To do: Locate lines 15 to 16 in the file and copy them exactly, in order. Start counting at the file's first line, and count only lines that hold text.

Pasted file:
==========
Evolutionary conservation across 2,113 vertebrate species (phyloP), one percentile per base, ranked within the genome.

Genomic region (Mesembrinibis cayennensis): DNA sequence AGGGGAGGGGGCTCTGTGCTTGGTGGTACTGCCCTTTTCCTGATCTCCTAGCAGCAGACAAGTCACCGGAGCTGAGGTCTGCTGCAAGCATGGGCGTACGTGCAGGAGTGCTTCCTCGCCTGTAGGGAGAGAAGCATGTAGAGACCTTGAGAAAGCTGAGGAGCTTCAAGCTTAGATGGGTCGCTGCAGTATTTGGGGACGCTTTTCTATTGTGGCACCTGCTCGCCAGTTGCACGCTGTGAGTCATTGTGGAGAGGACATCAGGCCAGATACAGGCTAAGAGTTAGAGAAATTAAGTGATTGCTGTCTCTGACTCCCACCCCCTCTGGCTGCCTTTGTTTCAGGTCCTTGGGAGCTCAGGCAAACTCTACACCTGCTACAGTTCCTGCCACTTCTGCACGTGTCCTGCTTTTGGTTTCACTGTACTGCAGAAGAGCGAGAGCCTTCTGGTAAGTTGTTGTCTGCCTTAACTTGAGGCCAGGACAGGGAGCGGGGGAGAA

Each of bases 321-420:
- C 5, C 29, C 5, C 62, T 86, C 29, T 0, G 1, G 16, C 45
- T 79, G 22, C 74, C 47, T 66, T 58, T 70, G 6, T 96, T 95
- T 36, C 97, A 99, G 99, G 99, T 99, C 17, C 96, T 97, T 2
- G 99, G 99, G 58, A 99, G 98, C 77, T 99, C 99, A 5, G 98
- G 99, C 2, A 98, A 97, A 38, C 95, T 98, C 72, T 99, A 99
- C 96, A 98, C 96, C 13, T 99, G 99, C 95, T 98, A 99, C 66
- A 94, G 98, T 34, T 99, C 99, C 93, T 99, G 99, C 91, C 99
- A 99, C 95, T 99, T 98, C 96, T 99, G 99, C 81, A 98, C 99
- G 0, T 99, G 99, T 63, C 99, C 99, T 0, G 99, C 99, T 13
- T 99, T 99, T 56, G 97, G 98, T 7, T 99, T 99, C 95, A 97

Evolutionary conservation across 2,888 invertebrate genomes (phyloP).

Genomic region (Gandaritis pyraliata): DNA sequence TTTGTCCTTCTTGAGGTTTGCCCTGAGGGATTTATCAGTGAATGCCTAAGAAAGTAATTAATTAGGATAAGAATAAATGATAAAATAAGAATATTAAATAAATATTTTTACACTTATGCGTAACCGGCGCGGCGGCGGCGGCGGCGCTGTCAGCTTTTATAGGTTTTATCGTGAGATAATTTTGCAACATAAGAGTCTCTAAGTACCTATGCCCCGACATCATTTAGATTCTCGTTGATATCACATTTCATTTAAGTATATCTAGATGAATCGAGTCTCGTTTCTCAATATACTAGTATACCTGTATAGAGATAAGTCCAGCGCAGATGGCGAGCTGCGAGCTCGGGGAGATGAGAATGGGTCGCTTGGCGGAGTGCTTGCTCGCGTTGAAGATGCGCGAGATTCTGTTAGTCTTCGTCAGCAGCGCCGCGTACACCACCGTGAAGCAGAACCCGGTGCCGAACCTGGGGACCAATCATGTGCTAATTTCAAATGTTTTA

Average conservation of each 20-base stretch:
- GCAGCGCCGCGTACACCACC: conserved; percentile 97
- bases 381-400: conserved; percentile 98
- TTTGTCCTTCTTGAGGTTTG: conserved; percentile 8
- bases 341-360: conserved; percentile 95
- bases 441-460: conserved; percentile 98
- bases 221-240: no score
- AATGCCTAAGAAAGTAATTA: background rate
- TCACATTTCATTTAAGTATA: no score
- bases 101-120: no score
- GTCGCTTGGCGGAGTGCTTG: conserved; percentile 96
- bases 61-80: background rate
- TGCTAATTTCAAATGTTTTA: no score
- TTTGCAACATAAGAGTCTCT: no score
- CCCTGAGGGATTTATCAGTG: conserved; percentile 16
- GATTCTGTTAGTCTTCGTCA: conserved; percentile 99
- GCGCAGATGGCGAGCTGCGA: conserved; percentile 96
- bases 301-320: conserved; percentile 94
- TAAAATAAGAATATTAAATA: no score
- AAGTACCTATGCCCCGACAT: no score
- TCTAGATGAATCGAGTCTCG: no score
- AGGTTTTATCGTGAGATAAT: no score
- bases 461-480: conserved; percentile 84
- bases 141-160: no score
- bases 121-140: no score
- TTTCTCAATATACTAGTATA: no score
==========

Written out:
Genomic region (Gandaritis pyraliata): DNA sequence TTTGTCCTTCTTGAGGTTTGCCCTGAGGGATTTATCAGTGAATGCCTAAGAAAGTAATTAATTAGGATAAGAATAAATGATAAAATAAGAATATTAAATAAATATTTTTACACTTATGCGTAACCGGCGCGGCGGCGGCGGCGGCGCTGTCAGCTTTTATAGGTTTTATCGTGAGATAATTTTGCAACATAAGAGTCTCTAAGTACCTATGCCCCGACATCATTTAGATTCTCGTTGATATCACATTTCATTTAAGTATATCTAGATGAATCGAGTCTCGTTTCTCAATATACTAGTATACCTGTATAGAGATAAGTCCAGCGCAGATGGCGAGCTGCGAGCTCGGGGAGATGAGAATGGGTCGCTTGGCGGAGTGCTTGCTCGCGTTGAAGATGCGCGAGATTCTGTTAGTCTTCGTCAGCAGCGCCGCGTACACCACCGTGAAGCAGAACCCGGTGCCGAACCTGGGGACCAATCATGTGCTAATTTCAAATGTTTTA

Average conservation of each 20-base stretch: